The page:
The current macroeconomic position of black people in Britain is unclear. Although there is a great deal of analysis available, it is fair to say there is also a high degree of sensationalism. On the one hand, there are reports about an improving position, on the other, there seems to be strong evidence suggesting a sustained financial decline. This is further complicated by the fact that the term ‘black’ (as in people of African descent) and ‘ethnic minorities’ (which is, of course, a broader term) are often used interchangeably when in reality, the two groups’ financial statistics differ greatly. The near-constant interchange of terms can make it difficult to gain an accurate picture of the state of the finances of black Britain; and to any reader thinking this topic is obsolete because your own personal finances seem okay, it is important to explore because of our need to move forward with collective financial unity.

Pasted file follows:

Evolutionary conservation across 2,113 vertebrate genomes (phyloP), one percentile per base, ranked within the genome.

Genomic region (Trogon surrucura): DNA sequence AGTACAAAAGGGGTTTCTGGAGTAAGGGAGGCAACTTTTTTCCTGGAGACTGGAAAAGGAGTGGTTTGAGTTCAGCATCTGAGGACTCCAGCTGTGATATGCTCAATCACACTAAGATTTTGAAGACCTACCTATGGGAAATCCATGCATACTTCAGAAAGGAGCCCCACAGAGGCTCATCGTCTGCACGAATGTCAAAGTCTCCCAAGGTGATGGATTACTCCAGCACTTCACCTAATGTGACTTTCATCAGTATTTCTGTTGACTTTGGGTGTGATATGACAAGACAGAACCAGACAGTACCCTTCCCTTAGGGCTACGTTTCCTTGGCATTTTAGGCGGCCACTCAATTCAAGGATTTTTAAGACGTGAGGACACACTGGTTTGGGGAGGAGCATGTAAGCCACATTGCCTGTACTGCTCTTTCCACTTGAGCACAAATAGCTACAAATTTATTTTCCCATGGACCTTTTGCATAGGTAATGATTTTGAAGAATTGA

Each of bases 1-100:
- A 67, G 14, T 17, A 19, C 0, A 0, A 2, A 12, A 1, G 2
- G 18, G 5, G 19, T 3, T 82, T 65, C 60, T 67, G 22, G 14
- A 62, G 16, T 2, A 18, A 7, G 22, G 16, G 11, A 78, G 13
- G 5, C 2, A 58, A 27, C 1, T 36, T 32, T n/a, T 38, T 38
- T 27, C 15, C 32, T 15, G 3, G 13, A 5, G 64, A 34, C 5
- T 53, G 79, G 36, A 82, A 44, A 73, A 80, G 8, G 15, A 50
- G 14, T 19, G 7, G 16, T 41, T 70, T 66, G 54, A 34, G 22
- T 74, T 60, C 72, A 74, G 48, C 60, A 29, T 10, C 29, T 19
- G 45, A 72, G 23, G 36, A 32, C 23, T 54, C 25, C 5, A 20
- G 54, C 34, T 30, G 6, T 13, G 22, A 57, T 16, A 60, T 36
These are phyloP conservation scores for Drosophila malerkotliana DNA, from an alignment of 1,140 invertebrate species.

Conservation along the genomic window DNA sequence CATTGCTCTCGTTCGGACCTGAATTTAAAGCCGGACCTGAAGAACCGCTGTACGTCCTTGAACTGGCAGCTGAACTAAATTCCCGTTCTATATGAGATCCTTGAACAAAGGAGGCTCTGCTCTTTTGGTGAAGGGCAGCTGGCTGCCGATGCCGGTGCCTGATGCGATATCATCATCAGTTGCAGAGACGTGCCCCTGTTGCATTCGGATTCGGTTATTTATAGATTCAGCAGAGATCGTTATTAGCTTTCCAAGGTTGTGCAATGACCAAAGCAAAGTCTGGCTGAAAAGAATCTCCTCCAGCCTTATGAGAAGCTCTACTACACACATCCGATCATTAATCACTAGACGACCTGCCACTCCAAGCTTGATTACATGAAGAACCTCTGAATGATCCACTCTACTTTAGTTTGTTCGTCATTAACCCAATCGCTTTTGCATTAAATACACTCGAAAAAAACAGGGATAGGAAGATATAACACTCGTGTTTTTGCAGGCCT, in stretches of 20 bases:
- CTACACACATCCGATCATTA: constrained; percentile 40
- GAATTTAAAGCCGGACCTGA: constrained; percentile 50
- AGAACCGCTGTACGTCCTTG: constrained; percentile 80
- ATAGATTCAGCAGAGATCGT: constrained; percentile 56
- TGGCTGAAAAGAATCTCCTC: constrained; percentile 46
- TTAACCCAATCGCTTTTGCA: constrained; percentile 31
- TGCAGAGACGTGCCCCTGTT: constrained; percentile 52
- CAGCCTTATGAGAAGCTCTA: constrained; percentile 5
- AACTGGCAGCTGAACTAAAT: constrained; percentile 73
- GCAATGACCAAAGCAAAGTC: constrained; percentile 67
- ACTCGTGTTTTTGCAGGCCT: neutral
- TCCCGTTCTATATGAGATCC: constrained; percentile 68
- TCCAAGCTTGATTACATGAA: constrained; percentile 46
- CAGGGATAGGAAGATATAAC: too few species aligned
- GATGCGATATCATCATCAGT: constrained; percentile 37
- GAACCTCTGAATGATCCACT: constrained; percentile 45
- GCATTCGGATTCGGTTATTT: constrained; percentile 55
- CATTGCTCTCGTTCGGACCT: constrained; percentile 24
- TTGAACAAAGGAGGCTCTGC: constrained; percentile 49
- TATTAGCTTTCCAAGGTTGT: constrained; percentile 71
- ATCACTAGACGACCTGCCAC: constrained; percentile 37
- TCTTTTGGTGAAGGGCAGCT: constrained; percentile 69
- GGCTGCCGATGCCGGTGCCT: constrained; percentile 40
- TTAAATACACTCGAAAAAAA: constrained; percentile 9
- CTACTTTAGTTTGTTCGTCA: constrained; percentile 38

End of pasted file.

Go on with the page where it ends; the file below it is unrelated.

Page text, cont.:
Regarding the degree of sensationalist reporting, one must ask, where should one turn for the real truth? The answer is a simple one – the numbers of course, because as the cliché goes – ‘numbers do not lie’.